Soon after the arrival of Columbus on Caribbean shores, chili peppers spread from the Americas and conquered cuisines from Budapest (think paprika) and Benghazi to Bombay and Beijing.
Recent research seems to add another reason to savor these spicy, colorful, antioxidant-rich vegetables.
It turns out that capsaicin – the chemical that makes chilies hot – can help with weight and inflammation control.
Capsaicin creams have become common on drugstore shelves, as a topical anti-inflammatory and analgesic aid.
from bell peppers?
Two years ago, researchers at Ontario’s McMaster University reported that purified capsinoids from sweet peppers increased calorie burning substantially in people engaged in aerobic exercise (Josse AR et al. 2010).
Scientists from McMaster’s Exercise Metabolism Research Group recruited 12 healthy young men (average age 24) with average BMIs for crossover, double-blind trial.
The men were randomly assigned to receive either a placebo or purified capsinoids.
Their metabolic and thermogenesis rates were measured while they were at rest and after 90 minutes of moderately intense aerobic exercise (stationary cycling).
As the Canadians wrote, “… compared to the placebo pills, [supplemental] capsinoids increased resting energy expenditure by about 20 percent, and … capsinoid ingestion induced greater lipid oxidation [fat-burning] at rest” (Josse AR et al. 2010).
Neither of these effects was seen during the exercise period, but the McMaster team found that the men drew more heavily than usual on stored body fat (versus stored sugars) as fuel after 30 minutes of exercise.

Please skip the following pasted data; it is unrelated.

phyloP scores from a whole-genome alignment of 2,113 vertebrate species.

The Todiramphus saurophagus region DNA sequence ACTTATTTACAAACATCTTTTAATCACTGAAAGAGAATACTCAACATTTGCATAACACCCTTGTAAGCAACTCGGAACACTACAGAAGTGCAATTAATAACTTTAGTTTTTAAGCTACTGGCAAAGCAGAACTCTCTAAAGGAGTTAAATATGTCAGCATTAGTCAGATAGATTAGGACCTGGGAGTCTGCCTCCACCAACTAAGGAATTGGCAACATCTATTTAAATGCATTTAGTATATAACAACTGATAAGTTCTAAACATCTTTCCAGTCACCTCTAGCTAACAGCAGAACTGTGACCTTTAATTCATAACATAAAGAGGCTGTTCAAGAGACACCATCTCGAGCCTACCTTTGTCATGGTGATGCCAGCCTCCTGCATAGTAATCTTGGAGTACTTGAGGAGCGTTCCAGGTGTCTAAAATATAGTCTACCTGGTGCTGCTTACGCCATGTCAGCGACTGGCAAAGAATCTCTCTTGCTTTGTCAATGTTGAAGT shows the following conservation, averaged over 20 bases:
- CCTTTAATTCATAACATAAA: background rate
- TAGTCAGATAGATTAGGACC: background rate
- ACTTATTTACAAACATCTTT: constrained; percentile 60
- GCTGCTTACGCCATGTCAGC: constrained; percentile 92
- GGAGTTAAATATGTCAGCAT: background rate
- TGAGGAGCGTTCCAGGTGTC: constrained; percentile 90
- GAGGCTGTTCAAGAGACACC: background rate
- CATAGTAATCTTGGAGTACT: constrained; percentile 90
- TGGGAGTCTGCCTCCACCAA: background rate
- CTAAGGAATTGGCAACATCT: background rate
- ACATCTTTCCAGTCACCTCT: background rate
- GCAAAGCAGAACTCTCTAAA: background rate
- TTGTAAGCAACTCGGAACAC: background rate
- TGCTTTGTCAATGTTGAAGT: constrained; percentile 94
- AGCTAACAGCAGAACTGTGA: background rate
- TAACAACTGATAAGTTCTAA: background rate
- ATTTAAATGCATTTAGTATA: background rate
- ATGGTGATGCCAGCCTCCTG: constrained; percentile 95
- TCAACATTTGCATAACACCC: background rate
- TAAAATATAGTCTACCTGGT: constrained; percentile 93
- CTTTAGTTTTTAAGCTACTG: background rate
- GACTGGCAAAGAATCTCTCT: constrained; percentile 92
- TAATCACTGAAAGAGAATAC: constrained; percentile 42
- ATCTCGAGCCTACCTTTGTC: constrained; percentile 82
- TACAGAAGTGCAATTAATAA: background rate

As they put it, “The changes we observed confirm previous data on the thermogenic and metabolic effects of capsinoids at rest and further promote its potential role as an adjunct weight loss aid, in addition to diet and exercise” (Josse AR et al. 2010).
We also examined the weight and metabolic effects of capsaicin in our 2007 article, “Hot Factor in Chilies May Hinder Fat Build Up.”
It’s less well known that sweet bell peppers contain similar compounds that may also aid weight control.
Let’s examine the results of a new evidence review … which should make peppers of all kinds more appealing than ever!
Review confirms peppers’ weight and metabolic benefits
When it comes to weight control and metabolism, the capsaicin in chilies appears to do at least three desirable things:
Stimulate thermogenesis (raises the metabolic rate, thus increasing the body’s propensity to burn stored body fat and sugars).
Inhibit post-meal rises in blood sugar, thereby moderating release of insulin and curbing craving for starchy/sugary carbs.
Earlier this year, Purdue University researchers concluded that the available clinical evidence supports weight control claims made for chili powder, whether added to food or consumed in capsules (Ludy MJ et al. 2012).
In addition, the evidence affirms similar benefits from consuming the non-spicy counterparts in sweet peppers, called capsinoids (e.g., capsiate).
However, the Purdue team found that while capsaicin promotes thermogenesis in lean people, it may not do this as consistently in overweight and obese people.
(Four out of six studies found that capsaicin boosts calorie-burning in obese and overweight people, while two detected no such benefit.)
In addition to body composition affecting the efficacy of chili peppers and capsaicin supplements, dose also influenced the outcomes.
Studies that used ground red pepper tested doses ranging from 0.2mg per meal to 33mg daily for a full month.
Studies testing supplements employed doses from 0.2 mg to 7 mg of ground red pepper in capsules, providing from 130 mg to 150 mg of capsaicin.
As the Purdue scientists wrote, “Collectively, the studies reviewed provide supportive evidence for roles of capsaicin and capsiate in weight management.”
They added a note of caution: “Published studies occurred under controlled conditions and may not apply to environments with free choice of foods and dietary supplements” (Ludy MJ et al. 2012).
Josse AR, Sherriffs SS, Holwerda AM, Andrews R, Staples AW, Phillips SM. Effects of capsinoid ingestion on energy expenditure and lipid oxidation at rest and during exercise. Nutr Metab (Lond). 2010 Aug 3;7:65.
Ludy MJ, Moore GE, Mattes RD. The effects of capsaicin and capsiate on energy balance: critical review and meta-analyses of studies in humans. Chem Senses. 2012 Feb;37(2):103-21. Epub 2011 Oct 29.